During 10 years in the current study, the mean cumulative incidence rate of death was 2.3 ± 0.9%. Although the prevalence of diabetes is growing, data on mortality rates in affected populations are limited. A report conducted by Bertoni et al. revealed that diabetes was associated with excess mortality in elders and the rate increased with age [26]. As described in the literature, people with diabetes have lower rates of life expectancy and 85-year-old people spend only 32% of their remaining life active compared to 42% in non-diabetic people in the same age group [52]. In this study, the mortality rate was higher in men and death rates in both men and women increased significantly with age. UKPDS reported each 1% reduction in A1C was associated with 21% reductions in risk of diabetes related mortality [8]. Our results indicated that poor glycemic control resulted in higher rates of mortality (3.5 ± 1.8). However, it is clear that tight glycemic control is a fundamental factor to reduce mortality in diabetic people. The increased prevalence of diabetes among younger people suggests that it will become more common in the working-age population. It is estimated that diabetes causes a one-third reduction in earnings due to reduced productivity [53]. We showed that people in the working-age (40–60 years) have been affected more than both younger and older people; thus, the disability and mortality cost was significantly higher in this group. Tunceli showed that diabetes affected employers and society by reducing employment and also by contributing to work loss and related limitations for employed diabetic people [54]. We found that disability and mortality caused 1220.4 ± 63.6 USD costs yearly in 40-60-year age group with a significant higher expenditure in men while the lowest cost was seen in people with good glycemic control (A1C < 7%). Thus, good glycemic control as close as normal people leads to less disability and mortality in the society and have a profound impact on economic burden of diabetes.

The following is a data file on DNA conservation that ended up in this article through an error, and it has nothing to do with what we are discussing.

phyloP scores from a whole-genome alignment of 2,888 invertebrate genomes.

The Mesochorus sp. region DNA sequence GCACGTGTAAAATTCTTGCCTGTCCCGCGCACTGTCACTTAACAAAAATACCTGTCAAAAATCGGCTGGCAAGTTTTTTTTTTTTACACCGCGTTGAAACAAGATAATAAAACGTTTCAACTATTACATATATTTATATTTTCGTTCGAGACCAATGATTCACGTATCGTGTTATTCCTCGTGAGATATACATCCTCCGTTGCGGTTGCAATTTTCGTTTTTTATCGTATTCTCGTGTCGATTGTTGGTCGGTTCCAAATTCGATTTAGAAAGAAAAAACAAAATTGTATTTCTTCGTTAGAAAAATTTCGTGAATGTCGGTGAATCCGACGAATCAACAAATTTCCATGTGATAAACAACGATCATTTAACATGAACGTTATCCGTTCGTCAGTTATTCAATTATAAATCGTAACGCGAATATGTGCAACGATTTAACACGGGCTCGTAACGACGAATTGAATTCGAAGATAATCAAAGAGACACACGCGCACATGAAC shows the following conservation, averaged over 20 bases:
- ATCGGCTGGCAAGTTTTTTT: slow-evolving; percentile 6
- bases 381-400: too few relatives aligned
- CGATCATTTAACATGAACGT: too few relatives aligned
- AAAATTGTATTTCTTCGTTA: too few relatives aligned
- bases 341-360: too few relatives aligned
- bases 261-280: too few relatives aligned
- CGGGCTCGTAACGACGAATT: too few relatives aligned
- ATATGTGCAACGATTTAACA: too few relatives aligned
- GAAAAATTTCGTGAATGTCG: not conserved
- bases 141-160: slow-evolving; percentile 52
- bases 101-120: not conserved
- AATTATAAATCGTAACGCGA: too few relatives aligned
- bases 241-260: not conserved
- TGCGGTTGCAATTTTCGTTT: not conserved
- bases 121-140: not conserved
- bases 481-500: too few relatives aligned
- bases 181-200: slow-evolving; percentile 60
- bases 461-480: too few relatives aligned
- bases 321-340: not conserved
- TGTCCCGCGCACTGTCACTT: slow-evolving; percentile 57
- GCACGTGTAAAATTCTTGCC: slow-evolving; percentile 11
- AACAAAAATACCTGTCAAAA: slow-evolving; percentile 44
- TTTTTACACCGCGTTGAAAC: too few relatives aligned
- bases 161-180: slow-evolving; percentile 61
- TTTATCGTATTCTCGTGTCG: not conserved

Medication trend

In the current study, medication was shifted from OGLDs to OGLDs plus insulin or insulin alone during the 10 years. In the first year, 12.14% of people received OGLDs plus insulin and insulin solely while this figure reached to 47.88% in the 10th year. OGLDs are preferred as the initial choice of treatment by both patients and physicians [55]. However, insulin may be considered as the first-line treatment in in lean subjects or people with severe weight loss, acute illness or systemic underlying diseases such as renal or hepatic diseases [55]. Although patient’s reluctance often delays the initiation of insulin therapy, the progressive nature of the disease and relative insulin deficiency over time will necessitate the initiation of insulin [55]. An analytical study on prescriptions in diabetic people in Iran revealed that insulin comprised 8%, 9%, 13% and 9% of all yearly prescriptions in 2006–2009, respectively. Whereas 59%, 66%, 71% and 72% of the prescription proportions were regarded to OGLDs in the same time period [56].